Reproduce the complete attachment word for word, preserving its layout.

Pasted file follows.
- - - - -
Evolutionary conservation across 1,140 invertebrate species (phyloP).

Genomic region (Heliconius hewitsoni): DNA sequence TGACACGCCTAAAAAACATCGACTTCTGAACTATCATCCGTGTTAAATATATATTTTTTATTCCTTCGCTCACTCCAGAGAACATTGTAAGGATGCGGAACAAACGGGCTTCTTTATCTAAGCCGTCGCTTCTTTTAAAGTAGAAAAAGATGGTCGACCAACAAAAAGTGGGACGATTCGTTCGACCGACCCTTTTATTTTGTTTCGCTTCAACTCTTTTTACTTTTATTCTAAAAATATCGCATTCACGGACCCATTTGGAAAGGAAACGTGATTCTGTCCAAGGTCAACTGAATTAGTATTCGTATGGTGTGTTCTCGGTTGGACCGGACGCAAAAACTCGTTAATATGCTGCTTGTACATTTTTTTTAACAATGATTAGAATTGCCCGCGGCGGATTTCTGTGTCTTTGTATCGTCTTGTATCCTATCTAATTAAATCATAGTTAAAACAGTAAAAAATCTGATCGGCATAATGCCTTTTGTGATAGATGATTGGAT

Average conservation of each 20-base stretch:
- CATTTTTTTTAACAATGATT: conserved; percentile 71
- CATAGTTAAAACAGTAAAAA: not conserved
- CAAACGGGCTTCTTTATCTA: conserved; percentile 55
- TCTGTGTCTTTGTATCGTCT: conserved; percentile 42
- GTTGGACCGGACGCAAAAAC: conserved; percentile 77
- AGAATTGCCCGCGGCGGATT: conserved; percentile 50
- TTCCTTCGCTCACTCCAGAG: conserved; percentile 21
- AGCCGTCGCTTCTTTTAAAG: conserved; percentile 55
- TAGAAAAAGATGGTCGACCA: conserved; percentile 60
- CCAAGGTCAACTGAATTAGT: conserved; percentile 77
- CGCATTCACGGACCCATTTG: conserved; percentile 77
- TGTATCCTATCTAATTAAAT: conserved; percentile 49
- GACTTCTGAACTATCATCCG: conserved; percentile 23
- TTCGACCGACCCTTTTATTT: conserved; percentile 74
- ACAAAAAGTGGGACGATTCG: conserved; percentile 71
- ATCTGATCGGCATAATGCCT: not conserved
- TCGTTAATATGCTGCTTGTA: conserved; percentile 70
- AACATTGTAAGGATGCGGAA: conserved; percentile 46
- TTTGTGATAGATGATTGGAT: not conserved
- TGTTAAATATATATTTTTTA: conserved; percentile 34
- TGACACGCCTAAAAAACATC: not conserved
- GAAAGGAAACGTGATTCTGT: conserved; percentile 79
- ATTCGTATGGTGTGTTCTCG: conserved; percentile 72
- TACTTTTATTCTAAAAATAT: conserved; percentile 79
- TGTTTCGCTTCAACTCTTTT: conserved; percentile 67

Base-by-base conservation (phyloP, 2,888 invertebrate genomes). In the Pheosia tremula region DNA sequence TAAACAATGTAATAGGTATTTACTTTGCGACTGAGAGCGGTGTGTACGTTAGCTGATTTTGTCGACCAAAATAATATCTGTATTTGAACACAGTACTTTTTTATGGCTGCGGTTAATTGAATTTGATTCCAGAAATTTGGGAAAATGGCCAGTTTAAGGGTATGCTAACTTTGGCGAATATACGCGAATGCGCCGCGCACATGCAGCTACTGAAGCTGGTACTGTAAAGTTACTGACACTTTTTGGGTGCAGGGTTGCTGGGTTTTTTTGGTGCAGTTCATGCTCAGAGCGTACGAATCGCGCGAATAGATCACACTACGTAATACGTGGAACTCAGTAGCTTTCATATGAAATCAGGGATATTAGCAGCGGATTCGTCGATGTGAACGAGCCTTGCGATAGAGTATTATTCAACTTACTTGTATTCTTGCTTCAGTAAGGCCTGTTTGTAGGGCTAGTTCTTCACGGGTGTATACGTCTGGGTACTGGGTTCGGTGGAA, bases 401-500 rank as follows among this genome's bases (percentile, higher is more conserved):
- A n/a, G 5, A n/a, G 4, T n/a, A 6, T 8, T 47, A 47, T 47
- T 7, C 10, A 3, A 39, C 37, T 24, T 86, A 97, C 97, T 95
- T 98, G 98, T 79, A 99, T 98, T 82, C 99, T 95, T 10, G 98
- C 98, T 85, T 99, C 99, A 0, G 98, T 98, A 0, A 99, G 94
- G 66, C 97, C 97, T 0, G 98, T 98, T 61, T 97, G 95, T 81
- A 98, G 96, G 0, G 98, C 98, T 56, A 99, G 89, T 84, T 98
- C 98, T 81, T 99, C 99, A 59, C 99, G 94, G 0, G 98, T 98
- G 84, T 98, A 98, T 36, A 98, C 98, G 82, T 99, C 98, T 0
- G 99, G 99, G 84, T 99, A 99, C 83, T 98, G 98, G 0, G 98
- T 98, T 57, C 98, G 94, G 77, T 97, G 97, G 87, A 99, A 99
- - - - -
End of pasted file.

Evolutionary conservation across 1,140 invertebrate species (phyloP).

Genomic region (Heliconius hewitsoni): DNA sequence TGACACGCCTAAAAAACATCGACTTCTGAACTATCATCCGTGTTAAATATATATTTTTTATTCCTTCGCTCACTCCAGAGAACATTGTAAGGATGCGGAACAAACGGGCTTCTTTATCTAAGCCGTCGCTTCTTTTAAAGTAGAAAAAGATGGTCGACCAACAAAAAGTGGGACGATTCGTTCGACCGACCCTTTTATTTTGTTTCGCTTCAACTCTTTTTACTTTTATTCTAAAAATATCGCATTCACGGACCCATTTGGAAAGGAAACGTGATTCTGTCCAAGGTCAACTGAATTAGTATTCGTATGGTGTGTTCTCGGTTGGACCGGACGCAAAAACTCGTTAATATGCTGCTTGTACATTTTTTTTAACAATGATTAGAATTGCCCGCGGCGGATTTCTGTGTCTTTGTATCGTCTTGTATCCTATCTAATTAAATCATAGTTAAAACAGTAAAAAATCTGATCGGCATAATGCCTTTTGTGATAGATGATTGGAT

Average conservation of each 20-base stretch:
- CATTTTTTTTAACAATGATT: conserved; percentile 71
- CATAGTTAAAACAGTAAAAA: not conserved
- CAAACGGGCTTCTTTATCTA: conserved; percentile 55
- TCTGTGTCTTTGTATCGTCT: conserved; percentile 42
- GTTGGACCGGACGCAAAAAC: conserved; percentile 77
- AGAATTGCCCGCGGCGGATT: conserved; percentile 50
- TTCCTTCGCTCACTCCAGAG: conserved; percentile 21
- AGCCGTCGCTTCTTTTAAAG: conserved; percentile 55
- TAGAAAAAGATGGTCGACCA: conserved; percentile 60
- CCAAGGTCAACTGAATTAGT: conserved; percentile 77
- CGCATTCACGGACCCATTTG: conserved; percentile 77
- TGTATCCTATCTAATTAAAT: conserved; percentile 49
- GACTTCTGAACTATCATCCG: conserved; percentile 23
- TTCGACCGACCCTTTTATTT: conserved; percentile 74
- ACAAAAAGTGGGACGATTCG: conserved; percentile 71
- ATCTGATCGGCATAATGCCT: not conserved
- TCGTTAATATGCTGCTTGTA: conserved; percentile 70
- AACATTGTAAGGATGCGGAA: conserved; percentile 46
- TTTGTGATAGATGATTGGAT: not conserved
- TGTTAAATATATATTTTTTA: conserved; percentile 34
- TGACACGCCTAAAAAACATC: not conserved
- GAAAGGAAACGTGATTCTGT: conserved; percentile 79
- ATTCGTATGGTGTGTTCTCG: conserved; percentile 72
- TACTTTTATTCTAAAAATAT: conserved; percentile 79
- TGTTTCGCTTCAACTCTTTT: conserved; percentile 67

Base-by-base conservation (phyloP, 2,888 invertebrate genomes). In the Pheosia tremula region DNA sequence TAAACAATGTAATAGGTATTTACTTTGCGACTGAGAGCGGTGTGTACGTTAGCTGATTTTGTCGACCAAAATAATATCTGTATTTGAACACAGTACTTTTTTATGGCTGCGGTTAATTGAATTTGATTCCAGAAATTTGGGAAAATGGCCAGTTTAAGGGTATGCTAACTTTGGCGAATATACGCGAATGCGCCGCGCACATGCAGCTACTGAAGCTGGTACTGTAAAGTTACTGACACTTTTTGGGTGCAGGGTTGCTGGGTTTTTTTGGTGCAGTTCATGCTCAGAGCGTACGAATCGCGCGAATAGATCACACTACGTAATACGTGGAACTCAGTAGCTTTCATATGAAATCAGGGATATTAGCAGCGGATTCGTCGATGTGAACGAGCCTTGCGATAGAGTATTATTCAACTTACTTGTATTCTTGCTTCAGTAAGGCCTGTTTGTAGGGCTAGTTCTTCACGGGTGTATACGTCTGGGTACTGGGTTCGGTGGAA, bases 401-500 rank as follows among this genome's bases (percentile, higher is more conserved):
- A n/a, G 5, A n/a, G 4, T n/a, A 6, T 8, T 47, A 47, T 47
- T 7, C 10, A 3, A 39, C 37, T 24, T 86, A 97, C 97, T 95
- T 98, G 98, T 79, A 99, T 98, T 82, C 99, T 95, T 10, G 98
- C 98, T 85, T 99, C 99, A 0, G 98, T 98, A 0, A 99, G 94
- G 66, C 97, C 97, T 0, G 98, T 98, T 61, T 97, G 95, T 81
- A 98, G 96, G 0, G 98, C 98, T 56, A 99, G 89, T 84, T 98
- C 98, T 81, T 99, C 99, A 59, C 99, G 94, G 0, G 98, T 98
- G 84, T 98, A 98, T 36, A 98, C 98, G 82, T 99, C 98, T 0
- G 99, G 99, G 84, T 99, A 99, C 83, T 98, G 98, G 0, G 98
- T 98, T 57, C 98, G 94, G 77, T 97, G 97, G 87, A 99, A 99